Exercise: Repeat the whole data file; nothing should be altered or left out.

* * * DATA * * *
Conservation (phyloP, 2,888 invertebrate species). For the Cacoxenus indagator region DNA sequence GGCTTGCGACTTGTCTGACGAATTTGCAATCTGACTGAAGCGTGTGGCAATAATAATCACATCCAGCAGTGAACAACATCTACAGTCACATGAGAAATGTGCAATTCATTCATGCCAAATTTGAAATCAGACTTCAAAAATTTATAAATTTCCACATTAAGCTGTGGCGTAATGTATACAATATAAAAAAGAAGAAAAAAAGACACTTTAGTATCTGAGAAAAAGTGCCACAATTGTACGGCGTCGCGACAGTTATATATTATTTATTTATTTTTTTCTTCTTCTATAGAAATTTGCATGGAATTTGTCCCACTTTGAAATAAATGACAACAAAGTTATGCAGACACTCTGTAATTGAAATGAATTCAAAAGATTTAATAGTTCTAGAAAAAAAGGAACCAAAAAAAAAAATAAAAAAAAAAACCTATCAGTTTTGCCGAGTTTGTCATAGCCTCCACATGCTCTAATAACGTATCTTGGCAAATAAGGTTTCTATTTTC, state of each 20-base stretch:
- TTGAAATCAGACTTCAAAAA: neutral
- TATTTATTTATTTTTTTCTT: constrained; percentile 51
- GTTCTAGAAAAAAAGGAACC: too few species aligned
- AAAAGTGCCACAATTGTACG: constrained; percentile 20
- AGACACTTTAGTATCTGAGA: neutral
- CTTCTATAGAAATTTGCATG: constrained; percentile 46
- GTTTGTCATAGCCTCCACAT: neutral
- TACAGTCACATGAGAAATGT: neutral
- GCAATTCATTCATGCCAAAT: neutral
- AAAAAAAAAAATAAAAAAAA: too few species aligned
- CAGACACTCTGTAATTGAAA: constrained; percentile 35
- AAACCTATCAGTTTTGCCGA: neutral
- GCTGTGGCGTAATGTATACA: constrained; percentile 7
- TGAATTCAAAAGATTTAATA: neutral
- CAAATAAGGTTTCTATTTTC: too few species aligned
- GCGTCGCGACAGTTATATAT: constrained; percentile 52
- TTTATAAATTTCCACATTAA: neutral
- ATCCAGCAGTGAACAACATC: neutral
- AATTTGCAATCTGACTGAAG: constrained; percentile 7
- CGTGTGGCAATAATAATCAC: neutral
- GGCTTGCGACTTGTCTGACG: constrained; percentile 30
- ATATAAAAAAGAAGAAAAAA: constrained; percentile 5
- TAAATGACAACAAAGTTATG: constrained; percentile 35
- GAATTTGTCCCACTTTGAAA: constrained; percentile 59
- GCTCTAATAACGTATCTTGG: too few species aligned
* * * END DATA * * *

Conservation (phyloP, 2,888 invertebrate species). For the Cacoxenus indagator region DNA sequence GGCTTGCGACTTGTCTGACGAATTTGCAATCTGACTGAAGCGTGTGGCAATAATAATCACATCCAGCAGTGAACAACATCTACAGTCACATGAGAAATGTGCAATTCATTCATGCCAAATTTGAAATCAGACTTCAAAAATTTATAAATTTCCACATTAAGCTGTGGCGTAATGTATACAATATAAAAAAGAAGAAAAAAAGACACTTTAGTATCTGAGAAAAAGTGCCACAATTGTACGGCGTCGCGACAGTTATATATTATTTATTTATTTTTTTCTTCTTCTATAGAAATTTGCATGGAATTTGTCCCACTTTGAAATAAATGACAACAAAGTTATGCAGACACTCTGTAATTGAAATGAATTCAAAAGATTTAATAGTTCTAGAAAAAAAGGAACCAAAAAAAAAAATAAAAAAAAAAACCTATCAGTTTTGCCGAGTTTGTCATAGCCTCCACATGCTCTAATAACGTATCTTGGCAAATAAGGTTTCTATTTTC, state of each 20-base stretch:
- TTGAAATCAGACTTCAAAAA: neutral
- TATTTATTTATTTTTTTCTT: constrained; percentile 51
- GTTCTAGAAAAAAAGGAACC: too few species aligned
- AAAAGTGCCACAATTGTACG: constrained; percentile 20
- AGACACTTTAGTATCTGAGA: neutral
- CTTCTATAGAAATTTGCATG: constrained; percentile 46
- GTTTGTCATAGCCTCCACAT: neutral
- TACAGTCACATGAGAAATGT: neutral
- GCAATTCATTCATGCCAAAT: neutral
- AAAAAAAAAAATAAAAAAAA: too few species aligned
- CAGACACTCTGTAATTGAAA: constrained; percentile 35
- AAACCTATCAGTTTTGCCGA: neutral
- GCTGTGGCGTAATGTATACA: constrained; percentile 7
- TGAATTCAAAAGATTTAATA: neutral
- CAAATAAGGTTTCTATTTTC: too few species aligned
- GCGTCGCGACAGTTATATAT: constrained; percentile 52
- TTTATAAATTTCCACATTAA: neutral
- ATCCAGCAGTGAACAACATC: neutral
- AATTTGCAATCTGACTGAAG: constrained; percentile 7
- CGTGTGGCAATAATAATCAC: neutral
- GGCTTGCGACTTGTCTGACG: constrained; percentile 30
- ATATAAAAAAGAAGAAAAAA: constrained; percentile 5
- TAAATGACAACAAAGTTATG: constrained; percentile 35
- GAATTTGTCCCACTTTGAAA: constrained; percentile 59
- GCTCTAATAACGTATCTTGG: too few species aligned